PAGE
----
Appropriately enough, it coincides with Indian cinema’s completion of 100 years.
Shot entirely on film with 11 DOPs, the documentary is a tribute to Nair, who built the National Film Archive of India can by can in a country where the archiving of cinema is considered unimportant.
“Thanks to him, the Archive still has nine precious films of the 1700 silent films made in India. This figure is abysmally low, but if it weren’t for him, we would be having nothing to show for our cinema preceding the talkies era. Also, because of his relentless endeavour, Dadasaheb Phalke has a place in history today,” adds director Shivendra Singh Dungarpur.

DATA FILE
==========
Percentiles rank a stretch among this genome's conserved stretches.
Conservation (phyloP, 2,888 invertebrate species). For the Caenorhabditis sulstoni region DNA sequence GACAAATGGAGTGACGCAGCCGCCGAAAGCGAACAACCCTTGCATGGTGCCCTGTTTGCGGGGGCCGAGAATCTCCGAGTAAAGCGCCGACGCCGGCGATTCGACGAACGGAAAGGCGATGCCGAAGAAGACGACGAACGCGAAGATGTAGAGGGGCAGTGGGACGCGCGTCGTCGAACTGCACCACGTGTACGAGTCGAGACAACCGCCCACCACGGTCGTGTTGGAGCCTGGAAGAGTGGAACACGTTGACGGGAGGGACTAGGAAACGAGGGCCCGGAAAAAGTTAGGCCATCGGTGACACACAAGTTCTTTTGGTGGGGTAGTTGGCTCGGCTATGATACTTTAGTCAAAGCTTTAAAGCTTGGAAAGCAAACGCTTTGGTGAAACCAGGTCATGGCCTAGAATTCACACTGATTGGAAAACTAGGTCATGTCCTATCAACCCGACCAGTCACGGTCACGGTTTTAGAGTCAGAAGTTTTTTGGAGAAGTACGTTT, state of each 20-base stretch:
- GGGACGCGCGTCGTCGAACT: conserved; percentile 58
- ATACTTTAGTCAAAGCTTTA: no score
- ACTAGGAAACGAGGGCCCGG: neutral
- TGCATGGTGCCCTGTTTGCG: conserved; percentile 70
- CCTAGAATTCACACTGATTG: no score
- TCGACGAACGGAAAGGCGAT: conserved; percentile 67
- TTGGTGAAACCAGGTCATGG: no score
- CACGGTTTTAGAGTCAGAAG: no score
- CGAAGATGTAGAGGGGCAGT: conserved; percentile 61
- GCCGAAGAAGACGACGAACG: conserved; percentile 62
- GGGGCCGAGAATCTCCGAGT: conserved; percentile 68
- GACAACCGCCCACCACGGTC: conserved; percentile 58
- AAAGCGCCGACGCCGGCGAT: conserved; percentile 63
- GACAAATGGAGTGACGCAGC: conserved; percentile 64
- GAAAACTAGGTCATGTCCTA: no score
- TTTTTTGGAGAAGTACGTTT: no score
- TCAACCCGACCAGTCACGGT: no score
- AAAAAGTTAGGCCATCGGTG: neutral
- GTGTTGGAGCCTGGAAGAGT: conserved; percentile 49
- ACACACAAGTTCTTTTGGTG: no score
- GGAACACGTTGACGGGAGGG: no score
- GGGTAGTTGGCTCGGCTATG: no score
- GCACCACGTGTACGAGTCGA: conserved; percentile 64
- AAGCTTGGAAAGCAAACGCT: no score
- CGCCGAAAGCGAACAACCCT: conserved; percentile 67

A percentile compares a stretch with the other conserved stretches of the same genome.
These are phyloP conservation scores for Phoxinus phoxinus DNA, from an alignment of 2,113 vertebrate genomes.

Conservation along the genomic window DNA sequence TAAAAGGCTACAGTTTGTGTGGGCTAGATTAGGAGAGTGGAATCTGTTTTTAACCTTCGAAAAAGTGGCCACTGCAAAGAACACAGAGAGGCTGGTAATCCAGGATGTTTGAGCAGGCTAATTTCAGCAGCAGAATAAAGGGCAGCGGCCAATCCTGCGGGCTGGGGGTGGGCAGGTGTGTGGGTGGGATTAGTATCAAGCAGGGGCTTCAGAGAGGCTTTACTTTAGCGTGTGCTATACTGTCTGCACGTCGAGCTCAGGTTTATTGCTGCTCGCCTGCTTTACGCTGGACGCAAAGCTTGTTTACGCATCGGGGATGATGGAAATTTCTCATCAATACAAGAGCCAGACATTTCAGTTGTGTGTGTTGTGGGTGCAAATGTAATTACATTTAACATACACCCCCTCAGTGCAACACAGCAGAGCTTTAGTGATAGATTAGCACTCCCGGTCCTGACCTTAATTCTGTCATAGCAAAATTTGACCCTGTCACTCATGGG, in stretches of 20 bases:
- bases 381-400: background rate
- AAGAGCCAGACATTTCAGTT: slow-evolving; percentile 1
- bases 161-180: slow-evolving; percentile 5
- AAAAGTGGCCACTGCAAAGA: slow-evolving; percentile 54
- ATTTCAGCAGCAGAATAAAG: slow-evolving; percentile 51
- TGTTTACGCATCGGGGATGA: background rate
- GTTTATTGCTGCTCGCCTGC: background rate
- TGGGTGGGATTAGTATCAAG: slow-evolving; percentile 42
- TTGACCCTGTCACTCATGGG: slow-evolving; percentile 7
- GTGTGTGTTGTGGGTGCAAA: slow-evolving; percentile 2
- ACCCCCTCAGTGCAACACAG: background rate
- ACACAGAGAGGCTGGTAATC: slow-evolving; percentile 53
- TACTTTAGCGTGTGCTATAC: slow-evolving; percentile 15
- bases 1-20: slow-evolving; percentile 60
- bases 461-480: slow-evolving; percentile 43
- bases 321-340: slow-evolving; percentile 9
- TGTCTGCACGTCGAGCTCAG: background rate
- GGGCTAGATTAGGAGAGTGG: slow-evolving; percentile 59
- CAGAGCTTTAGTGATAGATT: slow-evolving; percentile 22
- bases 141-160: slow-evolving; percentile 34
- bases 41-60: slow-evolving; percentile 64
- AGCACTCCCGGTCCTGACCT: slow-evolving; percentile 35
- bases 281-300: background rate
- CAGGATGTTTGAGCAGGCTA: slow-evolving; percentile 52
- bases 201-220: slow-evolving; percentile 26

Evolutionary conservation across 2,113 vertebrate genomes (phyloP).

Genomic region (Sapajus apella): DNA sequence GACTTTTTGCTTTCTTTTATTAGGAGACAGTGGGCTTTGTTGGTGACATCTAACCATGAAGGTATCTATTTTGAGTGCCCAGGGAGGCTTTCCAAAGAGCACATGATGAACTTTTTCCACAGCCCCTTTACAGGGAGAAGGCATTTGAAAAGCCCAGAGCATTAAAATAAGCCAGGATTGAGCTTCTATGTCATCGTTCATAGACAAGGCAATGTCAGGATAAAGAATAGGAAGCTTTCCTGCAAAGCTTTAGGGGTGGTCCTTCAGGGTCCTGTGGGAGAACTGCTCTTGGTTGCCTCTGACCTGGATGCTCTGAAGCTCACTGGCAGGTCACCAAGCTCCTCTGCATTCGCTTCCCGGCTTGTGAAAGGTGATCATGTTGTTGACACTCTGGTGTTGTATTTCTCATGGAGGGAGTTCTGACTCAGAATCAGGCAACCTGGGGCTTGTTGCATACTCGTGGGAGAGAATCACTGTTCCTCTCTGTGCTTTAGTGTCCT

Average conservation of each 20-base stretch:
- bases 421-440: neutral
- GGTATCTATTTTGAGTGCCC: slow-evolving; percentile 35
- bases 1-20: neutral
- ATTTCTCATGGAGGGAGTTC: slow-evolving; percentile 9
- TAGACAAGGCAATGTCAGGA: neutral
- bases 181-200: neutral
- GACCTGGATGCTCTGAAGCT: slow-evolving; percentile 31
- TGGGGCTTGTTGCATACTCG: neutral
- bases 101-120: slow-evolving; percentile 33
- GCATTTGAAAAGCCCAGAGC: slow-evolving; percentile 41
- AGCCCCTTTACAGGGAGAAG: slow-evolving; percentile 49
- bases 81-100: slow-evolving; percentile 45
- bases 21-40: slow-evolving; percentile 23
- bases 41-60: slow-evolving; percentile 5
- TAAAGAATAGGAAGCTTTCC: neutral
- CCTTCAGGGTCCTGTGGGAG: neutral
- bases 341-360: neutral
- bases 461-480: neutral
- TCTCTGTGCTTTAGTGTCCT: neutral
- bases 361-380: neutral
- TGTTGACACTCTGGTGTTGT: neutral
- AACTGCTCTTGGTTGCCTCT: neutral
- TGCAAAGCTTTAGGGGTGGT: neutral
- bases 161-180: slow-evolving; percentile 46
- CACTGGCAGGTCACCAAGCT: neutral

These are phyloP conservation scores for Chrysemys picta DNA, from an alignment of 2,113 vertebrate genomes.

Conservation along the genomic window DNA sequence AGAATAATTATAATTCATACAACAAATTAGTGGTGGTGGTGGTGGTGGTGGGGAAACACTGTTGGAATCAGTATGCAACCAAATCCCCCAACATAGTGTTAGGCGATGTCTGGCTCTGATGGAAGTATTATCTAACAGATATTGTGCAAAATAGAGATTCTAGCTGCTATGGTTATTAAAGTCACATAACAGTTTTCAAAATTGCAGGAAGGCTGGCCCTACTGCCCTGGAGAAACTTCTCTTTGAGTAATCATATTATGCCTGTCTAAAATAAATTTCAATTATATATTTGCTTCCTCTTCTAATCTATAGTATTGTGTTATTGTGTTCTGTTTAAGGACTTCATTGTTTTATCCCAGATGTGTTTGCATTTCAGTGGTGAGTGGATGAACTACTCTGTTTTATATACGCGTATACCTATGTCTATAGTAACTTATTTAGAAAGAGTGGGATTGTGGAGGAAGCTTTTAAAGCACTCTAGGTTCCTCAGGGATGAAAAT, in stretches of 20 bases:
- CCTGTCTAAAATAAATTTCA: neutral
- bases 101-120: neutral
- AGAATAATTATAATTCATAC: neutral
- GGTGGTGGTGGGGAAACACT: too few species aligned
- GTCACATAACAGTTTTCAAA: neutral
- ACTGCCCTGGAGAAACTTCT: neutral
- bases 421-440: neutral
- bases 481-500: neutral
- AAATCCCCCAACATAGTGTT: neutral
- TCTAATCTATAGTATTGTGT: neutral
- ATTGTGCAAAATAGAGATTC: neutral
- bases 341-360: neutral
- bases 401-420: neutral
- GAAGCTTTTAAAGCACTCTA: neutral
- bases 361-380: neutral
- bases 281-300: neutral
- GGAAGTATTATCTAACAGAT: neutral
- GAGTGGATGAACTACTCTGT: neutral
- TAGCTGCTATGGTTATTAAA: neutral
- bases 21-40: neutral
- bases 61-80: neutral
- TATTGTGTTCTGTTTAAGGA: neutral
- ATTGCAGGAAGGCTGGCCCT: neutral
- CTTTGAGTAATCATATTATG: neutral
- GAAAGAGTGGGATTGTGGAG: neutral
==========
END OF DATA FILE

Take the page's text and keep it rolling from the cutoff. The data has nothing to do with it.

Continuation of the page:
So far, the film has won two National Awards and has travelled to 24 international film festivals. “It’s a vindication of all the efforts we’ve put in all these years. Watching a documentary such as this at a niche event is one thing and getting a commercial release is something else. The scope of reaching out to more and more people increases exponentially,” sums up the debutant filmmaker.